Published on October 6, 2014 | by LawNews
Prof. James Sample Explains Caperton v. Massey’s Import in New York Times Judicial Elections Story
Professor James Sample is quoted in an article by Adam Liptak in the Sunday Review section of The New York Times examining issues surrounding the election of judges.
A version of the article appeared in print on Sept. 28, 2014, on page SR4 of the New York edition with the headline “Judges on the Campaign Trail.”
Judges on the Campaign Trail
By Adam Liptak
The New York Times
Sept. 27, 2014
At their private conference on Monday, the Supreme Court will consider whether to hear a case that could take another step toward reshaping judicial elections. The question now is whether candidates for judicial office may personally solicit campaign contributions.
Should the Supreme Court agree to hear the case, Williams-Yulee v. The Florida Bar, No. 13-1499, most signs point to a ruling that will further loosen campaign restrictions.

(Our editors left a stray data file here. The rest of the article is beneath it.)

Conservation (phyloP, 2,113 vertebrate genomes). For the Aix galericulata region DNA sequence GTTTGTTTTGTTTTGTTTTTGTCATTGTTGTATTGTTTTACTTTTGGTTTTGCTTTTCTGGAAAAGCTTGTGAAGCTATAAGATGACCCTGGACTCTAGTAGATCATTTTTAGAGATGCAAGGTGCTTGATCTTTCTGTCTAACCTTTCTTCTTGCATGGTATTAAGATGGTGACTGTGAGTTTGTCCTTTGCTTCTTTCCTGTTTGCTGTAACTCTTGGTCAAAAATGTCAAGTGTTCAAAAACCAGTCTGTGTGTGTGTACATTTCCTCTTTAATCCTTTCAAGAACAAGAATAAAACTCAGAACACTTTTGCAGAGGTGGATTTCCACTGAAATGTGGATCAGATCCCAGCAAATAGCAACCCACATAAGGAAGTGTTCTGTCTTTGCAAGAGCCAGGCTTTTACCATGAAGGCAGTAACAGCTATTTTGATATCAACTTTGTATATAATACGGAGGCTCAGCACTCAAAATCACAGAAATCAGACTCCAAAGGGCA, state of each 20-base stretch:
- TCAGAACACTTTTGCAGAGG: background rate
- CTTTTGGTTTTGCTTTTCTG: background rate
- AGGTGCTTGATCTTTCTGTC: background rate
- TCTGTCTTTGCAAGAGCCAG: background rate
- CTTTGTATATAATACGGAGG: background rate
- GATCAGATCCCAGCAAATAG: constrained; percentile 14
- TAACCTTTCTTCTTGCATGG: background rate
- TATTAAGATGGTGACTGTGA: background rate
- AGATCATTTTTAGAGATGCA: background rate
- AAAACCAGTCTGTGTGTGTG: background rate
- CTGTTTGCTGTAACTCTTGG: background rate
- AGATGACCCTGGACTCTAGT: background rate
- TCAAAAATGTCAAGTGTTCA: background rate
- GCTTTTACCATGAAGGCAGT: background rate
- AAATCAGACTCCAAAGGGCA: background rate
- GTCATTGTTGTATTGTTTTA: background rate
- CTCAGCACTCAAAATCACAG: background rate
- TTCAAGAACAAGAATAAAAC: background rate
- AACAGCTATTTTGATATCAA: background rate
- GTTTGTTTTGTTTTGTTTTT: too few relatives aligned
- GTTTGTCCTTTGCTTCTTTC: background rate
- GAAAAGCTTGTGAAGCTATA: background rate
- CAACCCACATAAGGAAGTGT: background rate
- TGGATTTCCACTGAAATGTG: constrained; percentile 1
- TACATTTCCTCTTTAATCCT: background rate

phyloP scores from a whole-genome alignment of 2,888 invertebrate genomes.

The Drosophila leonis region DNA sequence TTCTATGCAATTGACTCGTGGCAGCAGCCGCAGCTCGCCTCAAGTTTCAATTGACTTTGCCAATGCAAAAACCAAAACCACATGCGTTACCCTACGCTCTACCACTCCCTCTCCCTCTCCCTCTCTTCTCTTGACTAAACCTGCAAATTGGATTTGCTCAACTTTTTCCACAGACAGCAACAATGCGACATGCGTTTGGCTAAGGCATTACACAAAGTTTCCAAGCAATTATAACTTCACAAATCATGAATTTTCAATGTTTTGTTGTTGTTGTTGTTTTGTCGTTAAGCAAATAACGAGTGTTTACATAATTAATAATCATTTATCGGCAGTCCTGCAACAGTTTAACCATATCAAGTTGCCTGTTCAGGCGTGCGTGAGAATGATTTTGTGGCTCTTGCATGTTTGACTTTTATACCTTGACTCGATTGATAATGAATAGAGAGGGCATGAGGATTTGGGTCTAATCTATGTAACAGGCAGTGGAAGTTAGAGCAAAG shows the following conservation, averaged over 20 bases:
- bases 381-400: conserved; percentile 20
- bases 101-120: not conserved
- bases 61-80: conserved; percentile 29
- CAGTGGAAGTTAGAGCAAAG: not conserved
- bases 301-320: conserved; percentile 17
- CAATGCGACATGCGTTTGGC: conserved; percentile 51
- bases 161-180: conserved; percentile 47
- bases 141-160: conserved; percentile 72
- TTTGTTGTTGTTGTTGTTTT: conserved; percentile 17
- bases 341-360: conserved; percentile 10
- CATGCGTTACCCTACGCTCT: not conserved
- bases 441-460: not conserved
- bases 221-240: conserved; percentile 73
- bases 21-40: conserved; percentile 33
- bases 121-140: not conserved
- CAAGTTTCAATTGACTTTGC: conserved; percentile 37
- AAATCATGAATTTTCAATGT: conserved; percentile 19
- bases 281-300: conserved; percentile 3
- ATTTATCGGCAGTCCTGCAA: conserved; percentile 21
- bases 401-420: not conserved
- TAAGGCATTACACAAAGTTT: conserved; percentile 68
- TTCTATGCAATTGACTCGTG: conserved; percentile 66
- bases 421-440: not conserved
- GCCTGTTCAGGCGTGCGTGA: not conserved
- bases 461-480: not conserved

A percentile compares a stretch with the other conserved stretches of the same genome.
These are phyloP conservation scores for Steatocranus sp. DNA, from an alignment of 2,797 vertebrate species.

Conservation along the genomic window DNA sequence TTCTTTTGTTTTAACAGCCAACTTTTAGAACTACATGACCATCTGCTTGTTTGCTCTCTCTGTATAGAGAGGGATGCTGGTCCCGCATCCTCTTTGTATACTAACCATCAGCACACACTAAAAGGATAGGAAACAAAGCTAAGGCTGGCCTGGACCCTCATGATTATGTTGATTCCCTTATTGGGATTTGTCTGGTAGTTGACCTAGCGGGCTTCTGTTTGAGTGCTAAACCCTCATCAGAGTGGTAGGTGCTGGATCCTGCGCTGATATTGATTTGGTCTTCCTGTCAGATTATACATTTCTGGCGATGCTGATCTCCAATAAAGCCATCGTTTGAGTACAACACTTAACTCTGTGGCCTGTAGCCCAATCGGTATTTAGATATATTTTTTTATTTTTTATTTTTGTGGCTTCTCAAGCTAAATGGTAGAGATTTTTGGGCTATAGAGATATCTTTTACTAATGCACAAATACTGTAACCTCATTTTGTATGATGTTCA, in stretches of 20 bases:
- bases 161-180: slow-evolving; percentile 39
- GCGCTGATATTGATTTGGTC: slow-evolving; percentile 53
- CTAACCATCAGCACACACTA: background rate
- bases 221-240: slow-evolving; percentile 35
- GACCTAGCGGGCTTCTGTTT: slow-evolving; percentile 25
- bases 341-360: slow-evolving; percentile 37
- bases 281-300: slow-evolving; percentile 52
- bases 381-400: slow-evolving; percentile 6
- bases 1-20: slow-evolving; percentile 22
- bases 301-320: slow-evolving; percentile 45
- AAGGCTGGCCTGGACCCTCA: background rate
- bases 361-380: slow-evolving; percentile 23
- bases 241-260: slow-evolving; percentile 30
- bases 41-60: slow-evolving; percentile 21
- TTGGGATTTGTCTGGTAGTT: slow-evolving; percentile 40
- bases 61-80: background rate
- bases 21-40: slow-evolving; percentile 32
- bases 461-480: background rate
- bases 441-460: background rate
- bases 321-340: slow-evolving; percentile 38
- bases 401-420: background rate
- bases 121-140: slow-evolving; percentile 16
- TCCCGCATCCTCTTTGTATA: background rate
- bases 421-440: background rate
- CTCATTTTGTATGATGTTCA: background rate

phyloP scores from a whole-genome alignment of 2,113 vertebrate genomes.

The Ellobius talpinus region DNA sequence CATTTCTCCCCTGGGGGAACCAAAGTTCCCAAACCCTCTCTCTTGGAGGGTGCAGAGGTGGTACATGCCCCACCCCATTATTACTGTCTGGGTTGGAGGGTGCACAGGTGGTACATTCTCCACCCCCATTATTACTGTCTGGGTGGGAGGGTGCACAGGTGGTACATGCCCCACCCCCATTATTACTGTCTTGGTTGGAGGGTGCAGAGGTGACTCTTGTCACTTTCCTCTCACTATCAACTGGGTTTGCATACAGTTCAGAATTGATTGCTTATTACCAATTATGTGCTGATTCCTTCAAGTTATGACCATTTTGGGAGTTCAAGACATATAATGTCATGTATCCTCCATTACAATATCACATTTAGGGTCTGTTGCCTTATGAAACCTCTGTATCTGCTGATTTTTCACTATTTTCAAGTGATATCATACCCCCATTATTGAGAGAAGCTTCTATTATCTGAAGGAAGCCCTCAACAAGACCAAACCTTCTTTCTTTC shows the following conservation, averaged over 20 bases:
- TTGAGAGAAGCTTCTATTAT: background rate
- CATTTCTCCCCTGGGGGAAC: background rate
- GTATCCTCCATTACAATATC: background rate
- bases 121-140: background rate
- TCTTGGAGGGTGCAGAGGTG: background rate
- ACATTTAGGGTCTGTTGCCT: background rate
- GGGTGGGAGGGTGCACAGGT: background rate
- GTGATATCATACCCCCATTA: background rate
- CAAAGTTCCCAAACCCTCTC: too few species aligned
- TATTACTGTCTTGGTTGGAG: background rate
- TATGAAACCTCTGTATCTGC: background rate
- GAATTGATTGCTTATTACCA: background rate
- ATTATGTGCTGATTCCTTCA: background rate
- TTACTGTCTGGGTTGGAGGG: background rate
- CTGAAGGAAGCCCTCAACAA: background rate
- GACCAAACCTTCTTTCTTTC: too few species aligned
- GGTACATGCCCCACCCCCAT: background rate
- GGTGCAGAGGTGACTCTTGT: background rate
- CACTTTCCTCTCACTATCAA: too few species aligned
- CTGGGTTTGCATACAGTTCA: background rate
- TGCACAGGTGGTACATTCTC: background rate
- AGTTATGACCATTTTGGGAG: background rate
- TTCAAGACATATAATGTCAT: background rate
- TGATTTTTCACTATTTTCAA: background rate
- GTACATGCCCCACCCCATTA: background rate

But one points in a different direction. In 2009, the Supreme Court required the chief justice of the West Virginia Supreme Court to recuse himself from a case in light of $3 million of campaign spending on his behalf by an interested party.
Such spending, Justice Anthony M. Kennedy wrote, could give rise to “a debt of gratitude.” Seven months later, in Citizens United, Justice Kennedy suggested that politicians were more trustworthy than judges. As to politicians, he said, “There is only scant evidence that independent expenditures even ingratiate.”
James Sample, a law professor at Hofstra University, said the 2009 decision Caperton v. A. T. Massey Coal Co. “has elevated the notion that there is something other than the First Amendment in the discussion when it comes to judicial elections.”